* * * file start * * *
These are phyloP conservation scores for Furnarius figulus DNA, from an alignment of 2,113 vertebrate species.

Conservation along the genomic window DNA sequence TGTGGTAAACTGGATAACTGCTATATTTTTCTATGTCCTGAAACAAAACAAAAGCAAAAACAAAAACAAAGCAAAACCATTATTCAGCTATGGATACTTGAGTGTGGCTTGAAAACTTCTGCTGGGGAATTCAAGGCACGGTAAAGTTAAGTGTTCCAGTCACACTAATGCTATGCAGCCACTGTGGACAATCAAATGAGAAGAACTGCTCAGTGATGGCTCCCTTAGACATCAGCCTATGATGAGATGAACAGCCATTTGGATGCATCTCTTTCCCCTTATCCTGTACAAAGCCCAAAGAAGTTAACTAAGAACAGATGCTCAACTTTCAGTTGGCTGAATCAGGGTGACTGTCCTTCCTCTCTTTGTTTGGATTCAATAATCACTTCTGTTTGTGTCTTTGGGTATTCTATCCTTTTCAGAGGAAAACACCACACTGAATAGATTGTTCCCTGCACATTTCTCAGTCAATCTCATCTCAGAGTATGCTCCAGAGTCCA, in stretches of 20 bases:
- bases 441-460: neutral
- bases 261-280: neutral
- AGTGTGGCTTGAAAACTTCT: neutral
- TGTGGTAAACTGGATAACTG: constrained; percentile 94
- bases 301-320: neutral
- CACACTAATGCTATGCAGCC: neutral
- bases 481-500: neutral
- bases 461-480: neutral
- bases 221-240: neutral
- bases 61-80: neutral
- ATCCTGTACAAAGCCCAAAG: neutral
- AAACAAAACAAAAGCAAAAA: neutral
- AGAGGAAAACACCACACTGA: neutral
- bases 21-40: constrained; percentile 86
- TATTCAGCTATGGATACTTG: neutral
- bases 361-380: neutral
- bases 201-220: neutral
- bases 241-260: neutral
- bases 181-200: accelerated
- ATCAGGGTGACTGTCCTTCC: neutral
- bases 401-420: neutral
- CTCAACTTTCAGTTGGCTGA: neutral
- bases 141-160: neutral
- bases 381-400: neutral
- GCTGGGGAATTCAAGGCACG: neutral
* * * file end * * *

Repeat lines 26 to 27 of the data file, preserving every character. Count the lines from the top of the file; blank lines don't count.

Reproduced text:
- bases 381-400: neutral
- GCTGGGGAATTCAAGGCACG: neutral